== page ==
Char-Em ISD officials had considered delaying the millage renewal request until August to reduce election costs. However, ISD officials learned that doing so would increase costs and would be unnecessarily disruptive.
“A series of events would unfold if the ISD were to delay the election from one fiscal year (school fiscal years begin July 1) into the next by switching from May until August,” Diebold stated. “Without voter approval of these important revenues, Michigan’s Uniform Budgeting Act would not allow the revenue to be included in the 2014-2015 budget, which is required by Michigan law to be approved prior to the start of the school fiscal year, July 1.”
He further stated, “As a result, every one of the 11 local constituent districts within our service area would be unable to include their portion of these revenues in their 2014-2015 budgets as well.”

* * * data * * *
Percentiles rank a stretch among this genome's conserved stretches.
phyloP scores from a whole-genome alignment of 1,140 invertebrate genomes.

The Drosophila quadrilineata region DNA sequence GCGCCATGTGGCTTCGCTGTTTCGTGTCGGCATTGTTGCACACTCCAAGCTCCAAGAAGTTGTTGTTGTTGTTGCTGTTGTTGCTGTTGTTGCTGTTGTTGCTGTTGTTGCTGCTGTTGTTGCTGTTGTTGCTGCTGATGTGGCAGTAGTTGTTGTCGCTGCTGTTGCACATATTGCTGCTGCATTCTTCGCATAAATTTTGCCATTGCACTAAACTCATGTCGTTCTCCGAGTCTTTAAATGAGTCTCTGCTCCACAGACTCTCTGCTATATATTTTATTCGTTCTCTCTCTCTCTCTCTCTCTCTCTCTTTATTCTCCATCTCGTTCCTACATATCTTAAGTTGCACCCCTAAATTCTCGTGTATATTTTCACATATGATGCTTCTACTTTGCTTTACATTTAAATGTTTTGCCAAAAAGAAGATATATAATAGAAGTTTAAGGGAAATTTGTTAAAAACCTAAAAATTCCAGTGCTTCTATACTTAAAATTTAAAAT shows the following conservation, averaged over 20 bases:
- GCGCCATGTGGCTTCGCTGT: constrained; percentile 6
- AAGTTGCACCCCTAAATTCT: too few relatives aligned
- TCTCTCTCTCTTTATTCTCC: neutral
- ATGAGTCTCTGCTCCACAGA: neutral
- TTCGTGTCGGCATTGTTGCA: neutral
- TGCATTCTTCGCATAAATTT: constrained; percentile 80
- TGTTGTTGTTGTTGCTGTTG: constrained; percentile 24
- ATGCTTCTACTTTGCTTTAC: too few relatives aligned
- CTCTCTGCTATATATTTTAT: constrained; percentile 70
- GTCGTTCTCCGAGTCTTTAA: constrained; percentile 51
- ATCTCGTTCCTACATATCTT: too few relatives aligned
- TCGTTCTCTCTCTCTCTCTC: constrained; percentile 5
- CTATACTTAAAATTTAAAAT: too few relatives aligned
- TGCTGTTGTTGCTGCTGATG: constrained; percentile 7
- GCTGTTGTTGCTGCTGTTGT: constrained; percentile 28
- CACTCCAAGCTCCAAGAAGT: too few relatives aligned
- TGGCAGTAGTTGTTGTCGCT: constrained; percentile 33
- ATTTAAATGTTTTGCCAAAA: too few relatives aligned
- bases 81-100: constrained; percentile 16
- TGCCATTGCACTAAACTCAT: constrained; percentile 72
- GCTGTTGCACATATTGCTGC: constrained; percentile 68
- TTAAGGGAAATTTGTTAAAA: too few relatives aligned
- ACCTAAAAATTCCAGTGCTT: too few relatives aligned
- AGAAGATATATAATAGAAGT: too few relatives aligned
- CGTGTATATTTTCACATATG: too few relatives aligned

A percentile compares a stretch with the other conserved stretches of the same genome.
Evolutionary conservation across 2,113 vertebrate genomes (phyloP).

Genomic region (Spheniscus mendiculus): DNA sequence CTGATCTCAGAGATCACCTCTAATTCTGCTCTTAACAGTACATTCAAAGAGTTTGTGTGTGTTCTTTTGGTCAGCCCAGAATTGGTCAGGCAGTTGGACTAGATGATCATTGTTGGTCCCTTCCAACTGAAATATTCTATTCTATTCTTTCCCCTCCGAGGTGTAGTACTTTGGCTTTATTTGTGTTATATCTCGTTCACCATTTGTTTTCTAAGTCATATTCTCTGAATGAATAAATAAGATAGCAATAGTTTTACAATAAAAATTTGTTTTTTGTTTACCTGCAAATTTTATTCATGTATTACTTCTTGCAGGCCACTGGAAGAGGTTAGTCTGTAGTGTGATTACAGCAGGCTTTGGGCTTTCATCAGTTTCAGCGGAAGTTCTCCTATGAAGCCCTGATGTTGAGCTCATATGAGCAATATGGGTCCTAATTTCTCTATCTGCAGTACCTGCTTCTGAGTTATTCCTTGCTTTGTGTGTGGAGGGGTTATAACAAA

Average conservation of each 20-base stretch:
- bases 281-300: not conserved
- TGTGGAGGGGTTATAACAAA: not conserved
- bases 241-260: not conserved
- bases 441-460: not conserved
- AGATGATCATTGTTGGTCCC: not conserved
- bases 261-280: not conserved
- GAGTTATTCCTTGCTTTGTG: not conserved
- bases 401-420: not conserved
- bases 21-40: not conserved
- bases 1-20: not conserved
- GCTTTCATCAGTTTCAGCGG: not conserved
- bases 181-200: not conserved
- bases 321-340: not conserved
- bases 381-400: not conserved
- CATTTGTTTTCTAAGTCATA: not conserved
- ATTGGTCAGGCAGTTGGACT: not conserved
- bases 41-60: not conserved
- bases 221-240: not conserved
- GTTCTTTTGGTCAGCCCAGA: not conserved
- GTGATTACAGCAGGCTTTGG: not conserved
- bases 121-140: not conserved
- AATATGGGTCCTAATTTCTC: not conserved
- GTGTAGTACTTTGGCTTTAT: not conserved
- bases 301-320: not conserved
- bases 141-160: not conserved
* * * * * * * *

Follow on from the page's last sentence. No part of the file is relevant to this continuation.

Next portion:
According to Diebold, since Michigan law prohibits unapproved moneys to be budgeted, the ISD and its 11 school districts would not be able to ensure that employees funded by the Career Tech Millage could continue providing their services.
“This would require all 12 school districts to lay off these employees prior to the end of this school year, making them immediately eligible for unemployment benefits over the course of the entire summer,” Diebold stated. “The aggregate cost of unemployment is far greater than any additional election day-related costs.”
Additionally, Diebold stated, man-hours, legal fees related to layoff and recall procedures, the revising and amending of budgets, configuring and reconfiguring student class schedules—among other issues—would create otherwise avoidable expenses and add difficulties to the situation.